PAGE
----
Retail Sales Perk Up As Department Stores Rebound
Signs of life at the nation’s cash registers with a better than forecast rise in retail sales in May on top of a higher revised performance in April.
Thanks to a rebound by the weak department store sector (especially Myer, Target and David Jones) and higher sales of clothing as more normal seasonal conditions returned in May, retail sales rose a seasonally adjusted 0.4% in the month against the revised 0.5% rise in April (0.4% previously).
The markets had been expecting a 0.3% rise retail sales. Sales rose in most states, according to the monthly report from the Australian Bureau of Statistics.
"Department stores (3.9 per cent) led the rises," said Ben James, Director of Quarterly Economy Wide Surveys. "There was also a strong result in clothing, footwear and personal accessories, which rose 2.2 per cent. Both industries were able to rebound after unusually warm weather impacted April sales.”
Clothing sales jumped 2.2% from April and department stores saw a 3.9% bounce.
There were also rises in food (0.3%) and household goods (0.1%). Cafes, restaurants and takeaways led the falls (-1.0%), whilst other retailing also fell (-0.1%).
In seasonally adjusted terms, there were rises in NSW of half a per cent, Queensland (0.4%), South Australia (1.1%), Victoria (0.2%), Tasmania (1.5%), and the Northern Territory (0.4%).
Western Australia, on the other hand fell (-0.5%) in seasonally adjusted terms, whilst sales in the Australian Capital Territory was relatively unchanged.
The Australian Bureau of Statistics said the trend estimate for Australian retail turnover rose 0.3% in May following a similar rise in April. Compared to May 2017, the trend estimate rose 2.8%.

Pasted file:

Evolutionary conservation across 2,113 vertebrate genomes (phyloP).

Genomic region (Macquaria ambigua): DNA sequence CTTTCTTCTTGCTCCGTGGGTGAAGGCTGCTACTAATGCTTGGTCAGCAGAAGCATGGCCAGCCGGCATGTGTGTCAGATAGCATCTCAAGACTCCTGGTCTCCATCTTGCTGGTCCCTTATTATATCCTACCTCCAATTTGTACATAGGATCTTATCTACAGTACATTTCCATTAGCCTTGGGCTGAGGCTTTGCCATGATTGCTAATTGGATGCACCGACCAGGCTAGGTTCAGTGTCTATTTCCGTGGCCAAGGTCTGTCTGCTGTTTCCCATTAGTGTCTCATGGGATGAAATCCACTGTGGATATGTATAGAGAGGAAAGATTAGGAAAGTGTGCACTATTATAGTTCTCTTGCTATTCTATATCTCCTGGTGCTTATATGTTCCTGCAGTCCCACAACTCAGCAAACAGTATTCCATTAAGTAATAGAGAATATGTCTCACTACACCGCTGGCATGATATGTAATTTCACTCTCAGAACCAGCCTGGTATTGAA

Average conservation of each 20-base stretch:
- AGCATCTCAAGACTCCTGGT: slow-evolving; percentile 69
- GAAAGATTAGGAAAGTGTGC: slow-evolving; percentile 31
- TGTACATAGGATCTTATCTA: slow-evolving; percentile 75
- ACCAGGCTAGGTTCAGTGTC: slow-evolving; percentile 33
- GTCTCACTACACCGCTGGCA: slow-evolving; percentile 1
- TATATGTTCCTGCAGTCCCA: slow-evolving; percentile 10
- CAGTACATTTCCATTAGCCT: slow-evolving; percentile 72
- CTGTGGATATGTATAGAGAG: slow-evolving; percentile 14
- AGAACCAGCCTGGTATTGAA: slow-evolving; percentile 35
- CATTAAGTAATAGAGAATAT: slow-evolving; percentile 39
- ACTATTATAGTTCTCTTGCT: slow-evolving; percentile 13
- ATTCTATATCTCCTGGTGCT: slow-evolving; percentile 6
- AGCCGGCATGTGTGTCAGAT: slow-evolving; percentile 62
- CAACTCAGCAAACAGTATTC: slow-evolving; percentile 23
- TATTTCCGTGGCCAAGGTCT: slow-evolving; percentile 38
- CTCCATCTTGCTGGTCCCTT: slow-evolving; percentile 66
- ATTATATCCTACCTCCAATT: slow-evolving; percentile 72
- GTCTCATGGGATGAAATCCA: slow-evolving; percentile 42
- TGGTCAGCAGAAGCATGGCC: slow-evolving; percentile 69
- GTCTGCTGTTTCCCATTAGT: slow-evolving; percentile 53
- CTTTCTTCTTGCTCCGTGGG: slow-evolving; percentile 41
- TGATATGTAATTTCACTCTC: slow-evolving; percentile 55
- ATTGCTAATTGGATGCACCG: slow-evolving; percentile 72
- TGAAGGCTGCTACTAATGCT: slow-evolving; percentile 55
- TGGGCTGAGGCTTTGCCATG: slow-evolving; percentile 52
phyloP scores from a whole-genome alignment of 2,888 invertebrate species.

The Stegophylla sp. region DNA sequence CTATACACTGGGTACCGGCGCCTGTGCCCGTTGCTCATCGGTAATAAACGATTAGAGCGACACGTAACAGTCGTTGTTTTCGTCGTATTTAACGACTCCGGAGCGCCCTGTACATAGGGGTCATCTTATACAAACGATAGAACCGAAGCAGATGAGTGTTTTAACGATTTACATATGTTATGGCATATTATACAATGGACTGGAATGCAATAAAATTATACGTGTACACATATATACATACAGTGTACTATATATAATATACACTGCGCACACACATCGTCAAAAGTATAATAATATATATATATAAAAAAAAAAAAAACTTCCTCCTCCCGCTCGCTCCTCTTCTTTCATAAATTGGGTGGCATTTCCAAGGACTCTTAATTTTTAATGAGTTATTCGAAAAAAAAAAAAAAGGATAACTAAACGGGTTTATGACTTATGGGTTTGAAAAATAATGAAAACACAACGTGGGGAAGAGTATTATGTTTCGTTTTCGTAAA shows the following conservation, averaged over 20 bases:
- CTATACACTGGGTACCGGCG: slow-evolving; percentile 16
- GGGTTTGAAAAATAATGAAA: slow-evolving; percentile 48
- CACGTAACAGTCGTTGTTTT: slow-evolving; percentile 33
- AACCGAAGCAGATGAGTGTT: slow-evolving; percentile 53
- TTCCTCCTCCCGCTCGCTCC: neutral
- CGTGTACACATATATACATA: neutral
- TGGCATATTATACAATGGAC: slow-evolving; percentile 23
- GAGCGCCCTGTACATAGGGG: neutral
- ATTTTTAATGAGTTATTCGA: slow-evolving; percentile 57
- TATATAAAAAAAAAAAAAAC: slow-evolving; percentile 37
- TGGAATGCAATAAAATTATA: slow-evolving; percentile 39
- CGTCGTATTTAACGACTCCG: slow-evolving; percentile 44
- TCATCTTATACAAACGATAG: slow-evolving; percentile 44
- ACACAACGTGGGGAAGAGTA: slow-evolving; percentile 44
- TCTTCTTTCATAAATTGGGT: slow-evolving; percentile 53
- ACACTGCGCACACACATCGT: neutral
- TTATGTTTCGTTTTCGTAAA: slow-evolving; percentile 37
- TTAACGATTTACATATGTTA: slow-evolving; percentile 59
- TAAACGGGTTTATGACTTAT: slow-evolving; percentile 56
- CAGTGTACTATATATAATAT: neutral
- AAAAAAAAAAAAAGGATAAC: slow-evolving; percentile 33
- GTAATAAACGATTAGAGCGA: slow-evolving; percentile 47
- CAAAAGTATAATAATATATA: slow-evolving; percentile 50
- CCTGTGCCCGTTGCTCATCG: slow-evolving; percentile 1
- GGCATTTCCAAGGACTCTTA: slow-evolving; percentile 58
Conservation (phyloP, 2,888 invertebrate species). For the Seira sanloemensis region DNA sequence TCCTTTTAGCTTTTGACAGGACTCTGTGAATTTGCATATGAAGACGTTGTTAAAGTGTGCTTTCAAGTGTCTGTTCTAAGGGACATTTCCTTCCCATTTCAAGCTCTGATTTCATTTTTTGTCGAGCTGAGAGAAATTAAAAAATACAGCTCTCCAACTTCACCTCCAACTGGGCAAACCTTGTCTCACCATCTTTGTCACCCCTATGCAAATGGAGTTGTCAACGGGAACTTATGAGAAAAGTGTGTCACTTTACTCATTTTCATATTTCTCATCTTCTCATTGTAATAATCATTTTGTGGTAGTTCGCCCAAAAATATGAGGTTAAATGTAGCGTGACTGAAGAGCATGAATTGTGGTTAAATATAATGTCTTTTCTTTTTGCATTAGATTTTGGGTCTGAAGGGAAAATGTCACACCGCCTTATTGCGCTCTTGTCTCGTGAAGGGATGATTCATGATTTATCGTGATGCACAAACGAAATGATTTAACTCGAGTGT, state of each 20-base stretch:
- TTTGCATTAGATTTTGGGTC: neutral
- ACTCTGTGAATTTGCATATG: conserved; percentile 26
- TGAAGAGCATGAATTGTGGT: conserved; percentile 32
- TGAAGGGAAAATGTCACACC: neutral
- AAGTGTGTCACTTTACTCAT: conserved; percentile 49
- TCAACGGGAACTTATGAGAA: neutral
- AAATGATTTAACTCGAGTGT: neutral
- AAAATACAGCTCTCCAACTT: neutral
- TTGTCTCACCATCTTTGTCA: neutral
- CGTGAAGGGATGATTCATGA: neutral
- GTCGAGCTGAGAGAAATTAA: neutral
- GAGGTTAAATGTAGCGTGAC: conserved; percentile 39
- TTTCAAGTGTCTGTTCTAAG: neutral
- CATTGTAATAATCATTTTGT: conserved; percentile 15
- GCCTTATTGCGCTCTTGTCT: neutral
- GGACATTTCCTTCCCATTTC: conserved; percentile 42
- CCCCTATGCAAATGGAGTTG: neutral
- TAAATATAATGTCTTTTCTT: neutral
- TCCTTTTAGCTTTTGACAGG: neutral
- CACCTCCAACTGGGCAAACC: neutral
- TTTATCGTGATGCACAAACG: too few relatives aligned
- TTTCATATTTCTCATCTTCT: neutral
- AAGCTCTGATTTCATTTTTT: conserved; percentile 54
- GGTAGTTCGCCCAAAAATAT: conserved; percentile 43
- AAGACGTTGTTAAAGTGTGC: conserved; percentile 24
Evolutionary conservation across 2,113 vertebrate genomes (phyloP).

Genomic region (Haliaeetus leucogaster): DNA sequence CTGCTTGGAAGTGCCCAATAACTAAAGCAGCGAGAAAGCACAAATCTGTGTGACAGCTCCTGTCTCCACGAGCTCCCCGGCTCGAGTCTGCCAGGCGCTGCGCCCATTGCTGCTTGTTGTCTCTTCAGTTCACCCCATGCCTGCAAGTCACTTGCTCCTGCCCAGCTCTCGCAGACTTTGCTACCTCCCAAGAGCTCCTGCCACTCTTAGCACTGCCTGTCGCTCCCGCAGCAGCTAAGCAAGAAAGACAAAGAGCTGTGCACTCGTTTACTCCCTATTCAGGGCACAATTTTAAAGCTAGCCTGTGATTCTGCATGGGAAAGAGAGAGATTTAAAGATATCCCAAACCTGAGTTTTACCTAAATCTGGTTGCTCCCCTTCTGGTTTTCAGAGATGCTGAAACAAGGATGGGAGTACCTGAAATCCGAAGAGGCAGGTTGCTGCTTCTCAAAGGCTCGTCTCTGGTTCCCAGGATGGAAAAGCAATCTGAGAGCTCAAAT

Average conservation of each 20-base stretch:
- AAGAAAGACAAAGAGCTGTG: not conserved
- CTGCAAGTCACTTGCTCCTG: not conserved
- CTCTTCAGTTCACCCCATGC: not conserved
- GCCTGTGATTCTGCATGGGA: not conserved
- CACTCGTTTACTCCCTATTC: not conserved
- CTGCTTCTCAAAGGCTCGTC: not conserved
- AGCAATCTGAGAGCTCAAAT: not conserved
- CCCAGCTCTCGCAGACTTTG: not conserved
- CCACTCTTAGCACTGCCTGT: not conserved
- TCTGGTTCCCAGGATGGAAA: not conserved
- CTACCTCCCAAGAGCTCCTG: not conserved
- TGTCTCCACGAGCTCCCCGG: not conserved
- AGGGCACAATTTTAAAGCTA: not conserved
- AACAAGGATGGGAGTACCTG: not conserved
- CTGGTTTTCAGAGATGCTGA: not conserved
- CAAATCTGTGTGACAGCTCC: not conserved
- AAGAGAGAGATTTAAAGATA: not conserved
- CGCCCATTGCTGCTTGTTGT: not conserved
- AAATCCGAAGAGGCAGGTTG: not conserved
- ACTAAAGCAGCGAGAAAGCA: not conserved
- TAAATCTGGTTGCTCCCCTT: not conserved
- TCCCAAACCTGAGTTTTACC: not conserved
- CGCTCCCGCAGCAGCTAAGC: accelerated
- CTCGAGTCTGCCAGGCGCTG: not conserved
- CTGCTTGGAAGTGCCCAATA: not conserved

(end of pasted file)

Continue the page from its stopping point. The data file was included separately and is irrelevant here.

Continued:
Online retail turnover contributed 5.6% to total retail turnover in original terms in May 2018, a rise from 5.4% in April and 3.9% in May 2017.
Based on the original retail sales figures in the ABS report online sales in May were around $1.45 billion, up more than 40% from the May, 2017 figure of $980 million. That is a significant increase.
Meanwhile industry figures showed a slowing in car sales in June, which is usually the most active month of the year with car dealers and their suppliers engaging heavy sales clearances based on the end of the financial year.
The Federated Chamber of Automotive Industries (FCAI) said just over 130,200 units were sold in June, down 2.9% from a record 134,171 in June 2017.
The three top-selling vehicles during June were light commercial vehicles, with the Toyota Hilux leading the market ahead of the Ford Ranger and the Mitsubishi Triton third. Those vehicles were in end of financial sales campaigns aimed at tradies (tax).
The year-to-date 2018 results show the total vehicle market are running at 1% higher than the first six months of 2017 after being down in the opening months of this year.
The country’s biggest listed car dealer, Automotive Holdings Group (AHG) though has already issued a sales and profit warning for the year to June. That will impact AP Eagers (which has said nothing) because it now has a 25% stake in AHG.
Glenn Dyer has been a finance journalist and TV producer for more than 40 years. He has worked at Maxwell Newton Publications, Queensland Newspapers, AAP, The Australian Financial Review, The Nine Network and Crikey.
At the AFR he was a finance writer, Finance Editor, News Editor and Chief of Staff. At the Nine Network he was supervising producer of Business Sunday for more than 16 years. He has also written for other online and analogue print publications here and overseas.